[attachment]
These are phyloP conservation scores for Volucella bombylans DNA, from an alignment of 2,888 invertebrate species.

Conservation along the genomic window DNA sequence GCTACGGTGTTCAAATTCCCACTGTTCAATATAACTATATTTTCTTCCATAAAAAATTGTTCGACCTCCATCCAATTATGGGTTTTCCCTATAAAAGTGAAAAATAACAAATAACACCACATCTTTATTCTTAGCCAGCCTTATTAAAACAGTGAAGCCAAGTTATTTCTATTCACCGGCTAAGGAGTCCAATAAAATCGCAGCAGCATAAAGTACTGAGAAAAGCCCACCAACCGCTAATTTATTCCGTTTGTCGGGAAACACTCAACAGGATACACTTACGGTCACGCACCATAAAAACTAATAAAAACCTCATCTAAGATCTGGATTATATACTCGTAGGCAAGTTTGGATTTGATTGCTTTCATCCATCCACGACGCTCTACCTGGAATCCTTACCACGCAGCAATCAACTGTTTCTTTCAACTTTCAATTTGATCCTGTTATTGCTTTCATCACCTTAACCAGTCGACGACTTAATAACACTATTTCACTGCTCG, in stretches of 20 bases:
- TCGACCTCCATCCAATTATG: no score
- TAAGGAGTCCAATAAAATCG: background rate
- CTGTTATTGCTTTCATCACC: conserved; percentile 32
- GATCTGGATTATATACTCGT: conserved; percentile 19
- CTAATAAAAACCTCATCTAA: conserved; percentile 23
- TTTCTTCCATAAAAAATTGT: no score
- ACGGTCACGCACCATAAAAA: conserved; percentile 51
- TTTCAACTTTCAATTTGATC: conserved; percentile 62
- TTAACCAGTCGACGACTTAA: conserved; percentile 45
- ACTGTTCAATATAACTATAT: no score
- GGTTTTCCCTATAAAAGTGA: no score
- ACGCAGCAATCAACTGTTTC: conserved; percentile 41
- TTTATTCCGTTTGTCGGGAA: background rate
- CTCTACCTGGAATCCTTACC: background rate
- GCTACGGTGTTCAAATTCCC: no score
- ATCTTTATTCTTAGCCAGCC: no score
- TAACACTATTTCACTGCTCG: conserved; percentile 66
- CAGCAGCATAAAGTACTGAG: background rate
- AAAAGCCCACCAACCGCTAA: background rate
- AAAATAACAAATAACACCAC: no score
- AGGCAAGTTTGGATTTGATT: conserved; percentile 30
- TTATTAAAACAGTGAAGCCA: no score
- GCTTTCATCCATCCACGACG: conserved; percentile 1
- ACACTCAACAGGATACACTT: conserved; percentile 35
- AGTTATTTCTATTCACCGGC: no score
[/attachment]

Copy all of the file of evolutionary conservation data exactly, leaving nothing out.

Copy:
These are phyloP conservation scores for Volucella bombylans DNA, from an alignment of 2,888 invertebrate species.

Conservation along the genomic window DNA sequence GCTACGGTGTTCAAATTCCCACTGTTCAATATAACTATATTTTCTTCCATAAAAAATTGTTCGACCTCCATCCAATTATGGGTTTTCCCTATAAAAGTGAAAAATAACAAATAACACCACATCTTTATTCTTAGCCAGCCTTATTAAAACAGTGAAGCCAAGTTATTTCTATTCACCGGCTAAGGAGTCCAATAAAATCGCAGCAGCATAAAGTACTGAGAAAAGCCCACCAACCGCTAATTTATTCCGTTTGTCGGGAAACACTCAACAGGATACACTTACGGTCACGCACCATAAAAACTAATAAAAACCTCATCTAAGATCTGGATTATATACTCGTAGGCAAGTTTGGATTTGATTGCTTTCATCCATCCACGACGCTCTACCTGGAATCCTTACCACGCAGCAATCAACTGTTTCTTTCAACTTTCAATTTGATCCTGTTATTGCTTTCATCACCTTAACCAGTCGACGACTTAATAACACTATTTCACTGCTCG, in stretches of 20 bases:
- TCGACCTCCATCCAATTATG: no score
- TAAGGAGTCCAATAAAATCG: background rate
- CTGTTATTGCTTTCATCACC: conserved; percentile 32
- GATCTGGATTATATACTCGT: conserved; percentile 19
- CTAATAAAAACCTCATCTAA: conserved; percentile 23
- TTTCTTCCATAAAAAATTGT: no score
- ACGGTCACGCACCATAAAAA: conserved; percentile 51
- TTTCAACTTTCAATTTGATC: conserved; percentile 62
- TTAACCAGTCGACGACTTAA: conserved; percentile 45
- ACTGTTCAATATAACTATAT: no score
- GGTTTTCCCTATAAAAGTGA: no score
- ACGCAGCAATCAACTGTTTC: conserved; percentile 41
- TTTATTCCGTTTGTCGGGAA: background rate
- CTCTACCTGGAATCCTTACC: background rate
- GCTACGGTGTTCAAATTCCC: no score
- ATCTTTATTCTTAGCCAGCC: no score
- TAACACTATTTCACTGCTCG: conserved; percentile 66
- CAGCAGCATAAAGTACTGAG: background rate
- AAAAGCCCACCAACCGCTAA: background rate
- AAAATAACAAATAACACCAC: no score
- AGGCAAGTTTGGATTTGATT: conserved; percentile 30
- TTATTAAAACAGTGAAGCCA: no score
- GCTTTCATCCATCCACGACG: conserved; percentile 1
- ACACTCAACAGGATACACTT: conserved; percentile 35
- AGTTATTTCTATTCACCGGC: no score